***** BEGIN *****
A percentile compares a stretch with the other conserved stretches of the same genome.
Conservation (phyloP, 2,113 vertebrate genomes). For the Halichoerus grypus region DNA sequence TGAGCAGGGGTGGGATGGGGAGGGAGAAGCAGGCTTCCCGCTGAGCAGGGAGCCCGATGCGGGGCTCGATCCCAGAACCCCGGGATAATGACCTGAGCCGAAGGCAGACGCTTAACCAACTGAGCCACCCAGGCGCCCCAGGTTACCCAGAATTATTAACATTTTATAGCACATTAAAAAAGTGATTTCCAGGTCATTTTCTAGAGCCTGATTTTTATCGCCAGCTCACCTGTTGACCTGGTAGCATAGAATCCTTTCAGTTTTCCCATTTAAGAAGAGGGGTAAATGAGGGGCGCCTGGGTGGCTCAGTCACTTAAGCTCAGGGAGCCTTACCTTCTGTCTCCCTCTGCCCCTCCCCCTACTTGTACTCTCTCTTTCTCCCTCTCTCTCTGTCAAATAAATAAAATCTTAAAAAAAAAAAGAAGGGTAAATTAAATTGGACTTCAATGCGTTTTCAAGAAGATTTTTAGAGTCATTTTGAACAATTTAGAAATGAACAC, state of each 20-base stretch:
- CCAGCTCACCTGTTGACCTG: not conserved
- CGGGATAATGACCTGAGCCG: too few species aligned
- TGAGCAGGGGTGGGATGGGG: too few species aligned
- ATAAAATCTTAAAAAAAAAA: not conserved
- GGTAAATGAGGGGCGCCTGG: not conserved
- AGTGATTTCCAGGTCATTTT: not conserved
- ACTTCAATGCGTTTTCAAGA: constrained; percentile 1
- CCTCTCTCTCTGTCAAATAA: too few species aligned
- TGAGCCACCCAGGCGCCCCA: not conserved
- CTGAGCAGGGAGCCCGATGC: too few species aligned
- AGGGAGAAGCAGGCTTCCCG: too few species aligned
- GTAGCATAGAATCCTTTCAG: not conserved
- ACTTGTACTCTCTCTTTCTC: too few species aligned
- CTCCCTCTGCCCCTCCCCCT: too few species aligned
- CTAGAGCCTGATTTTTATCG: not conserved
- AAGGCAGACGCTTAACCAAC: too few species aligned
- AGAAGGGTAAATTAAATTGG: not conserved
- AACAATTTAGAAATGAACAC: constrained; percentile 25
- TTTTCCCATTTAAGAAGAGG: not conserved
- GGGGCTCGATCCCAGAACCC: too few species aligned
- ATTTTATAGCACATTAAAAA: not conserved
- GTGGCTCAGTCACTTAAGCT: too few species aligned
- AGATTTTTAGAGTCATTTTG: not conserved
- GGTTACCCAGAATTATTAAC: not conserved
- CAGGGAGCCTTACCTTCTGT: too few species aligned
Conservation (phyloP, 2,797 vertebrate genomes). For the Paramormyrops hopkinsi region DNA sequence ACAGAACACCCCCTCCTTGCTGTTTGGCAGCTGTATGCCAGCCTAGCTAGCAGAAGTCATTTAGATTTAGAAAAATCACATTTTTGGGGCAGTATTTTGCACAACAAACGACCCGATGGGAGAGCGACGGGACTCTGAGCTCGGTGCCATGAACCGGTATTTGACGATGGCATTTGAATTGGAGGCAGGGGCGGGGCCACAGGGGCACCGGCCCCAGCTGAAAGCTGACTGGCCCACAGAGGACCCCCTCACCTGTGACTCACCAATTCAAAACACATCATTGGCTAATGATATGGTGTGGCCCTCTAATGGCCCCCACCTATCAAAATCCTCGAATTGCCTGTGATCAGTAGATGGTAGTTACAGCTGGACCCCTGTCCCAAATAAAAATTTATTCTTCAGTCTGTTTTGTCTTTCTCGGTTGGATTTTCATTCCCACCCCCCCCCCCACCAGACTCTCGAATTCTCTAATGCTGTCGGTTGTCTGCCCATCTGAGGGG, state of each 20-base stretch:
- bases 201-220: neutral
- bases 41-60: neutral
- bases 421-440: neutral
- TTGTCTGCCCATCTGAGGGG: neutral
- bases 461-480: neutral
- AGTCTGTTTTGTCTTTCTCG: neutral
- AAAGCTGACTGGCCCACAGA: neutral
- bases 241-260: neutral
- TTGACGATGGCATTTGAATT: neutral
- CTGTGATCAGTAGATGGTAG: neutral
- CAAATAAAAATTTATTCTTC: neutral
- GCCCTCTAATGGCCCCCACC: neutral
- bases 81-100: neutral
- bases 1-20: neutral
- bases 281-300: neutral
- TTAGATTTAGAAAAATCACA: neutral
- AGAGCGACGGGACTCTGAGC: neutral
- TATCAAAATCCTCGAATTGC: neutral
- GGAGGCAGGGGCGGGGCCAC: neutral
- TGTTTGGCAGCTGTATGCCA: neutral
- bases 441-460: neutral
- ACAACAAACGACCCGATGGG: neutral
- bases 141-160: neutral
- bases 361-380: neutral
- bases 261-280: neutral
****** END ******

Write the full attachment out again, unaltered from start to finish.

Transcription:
A percentile compares a stretch with the other conserved stretches of the same genome.
Conservation (phyloP, 2,113 vertebrate genomes). For the Halichoerus grypus region DNA sequence TGAGCAGGGGTGGGATGGGGAGGGAGAAGCAGGCTTCCCGCTGAGCAGGGAGCCCGATGCGGGGCTCGATCCCAGAACCCCGGGATAATGACCTGAGCCGAAGGCAGACGCTTAACCAACTGAGCCACCCAGGCGCCCCAGGTTACCCAGAATTATTAACATTTTATAGCACATTAAAAAAGTGATTTCCAGGTCATTTTCTAGAGCCTGATTTTTATCGCCAGCTCACCTGTTGACCTGGTAGCATAGAATCCTTTCAGTTTTCCCATTTAAGAAGAGGGGTAAATGAGGGGCGCCTGGGTGGCTCAGTCACTTAAGCTCAGGGAGCCTTACCTTCTGTCTCCCTCTGCCCCTCCCCCTACTTGTACTCTCTCTTTCTCCCTCTCTCTCTGTCAAATAAATAAAATCTTAAAAAAAAAAAGAAGGGTAAATTAAATTGGACTTCAATGCGTTTTCAAGAAGATTTTTAGAGTCATTTTGAACAATTTAGAAATGAACAC, state of each 20-base stretch:
- CCAGCTCACCTGTTGACCTG: not conserved
- CGGGATAATGACCTGAGCCG: too few species aligned
- TGAGCAGGGGTGGGATGGGG: too few species aligned
- ATAAAATCTTAAAAAAAAAA: not conserved
- GGTAAATGAGGGGCGCCTGG: not conserved
- AGTGATTTCCAGGTCATTTT: not conserved
- ACTTCAATGCGTTTTCAAGA: constrained; percentile 1
- CCTCTCTCTCTGTCAAATAA: too few species aligned
- TGAGCCACCCAGGCGCCCCA: not conserved
- CTGAGCAGGGAGCCCGATGC: too few species aligned
- AGGGAGAAGCAGGCTTCCCG: too few species aligned
- GTAGCATAGAATCCTTTCAG: not conserved
- ACTTGTACTCTCTCTTTCTC: too few species aligned
- CTCCCTCTGCCCCTCCCCCT: too few species aligned
- CTAGAGCCTGATTTTTATCG: not conserved
- AAGGCAGACGCTTAACCAAC: too few species aligned
- AGAAGGGTAAATTAAATTGG: not conserved
- AACAATTTAGAAATGAACAC: constrained; percentile 25
- TTTTCCCATTTAAGAAGAGG: not conserved
- GGGGCTCGATCCCAGAACCC: too few species aligned
- ATTTTATAGCACATTAAAAA: not conserved
- GTGGCTCAGTCACTTAAGCT: too few species aligned
- AGATTTTTAGAGTCATTTTG: not conserved
- GGTTACCCAGAATTATTAAC: not conserved
- CAGGGAGCCTTACCTTCTGT: too few species aligned
Conservation (phyloP, 2,797 vertebrate genomes). For the Paramormyrops hopkinsi region DNA sequence ACAGAACACCCCCTCCTTGCTGTTTGGCAGCTGTATGCCAGCCTAGCTAGCAGAAGTCATTTAGATTTAGAAAAATCACATTTTTGGGGCAGTATTTTGCACAACAAACGACCCGATGGGAGAGCGACGGGACTCTGAGCTCGGTGCCATGAACCGGTATTTGACGATGGCATTTGAATTGGAGGCAGGGGCGGGGCCACAGGGGCACCGGCCCCAGCTGAAAGCTGACTGGCCCACAGAGGACCCCCTCACCTGTGACTCACCAATTCAAAACACATCATTGGCTAATGATATGGTGTGGCCCTCTAATGGCCCCCACCTATCAAAATCCTCGAATTGCCTGTGATCAGTAGATGGTAGTTACAGCTGGACCCCTGTCCCAAATAAAAATTTATTCTTCAGTCTGTTTTGTCTTTCTCGGTTGGATTTTCATTCCCACCCCCCCCCCCACCAGACTCTCGAATTCTCTAATGCTGTCGGTTGTCTGCCCATCTGAGGGG, state of each 20-base stretch:
- bases 201-220: neutral
- bases 41-60: neutral
- bases 421-440: neutral
- TTGTCTGCCCATCTGAGGGG: neutral
- bases 461-480: neutral
- AGTCTGTTTTGTCTTTCTCG: neutral
- AAAGCTGACTGGCCCACAGA: neutral
- bases 241-260: neutral
- TTGACGATGGCATTTGAATT: neutral
- CTGTGATCAGTAGATGGTAG: neutral
- CAAATAAAAATTTATTCTTC: neutral
- GCCCTCTAATGGCCCCCACC: neutral
- bases 81-100: neutral
- bases 1-20: neutral
- bases 281-300: neutral
- TTAGATTTAGAAAAATCACA: neutral
- AGAGCGACGGGACTCTGAGC: neutral
- TATCAAAATCCTCGAATTGC: neutral
- GGAGGCAGGGGCGGGGCCAC: neutral
- TGTTTGGCAGCTGTATGCCA: neutral
- bases 441-460: neutral
- ACAACAAACGACCCGATGGG: neutral
- bases 141-160: neutral
- bases 361-380: neutral
- bases 261-280: neutral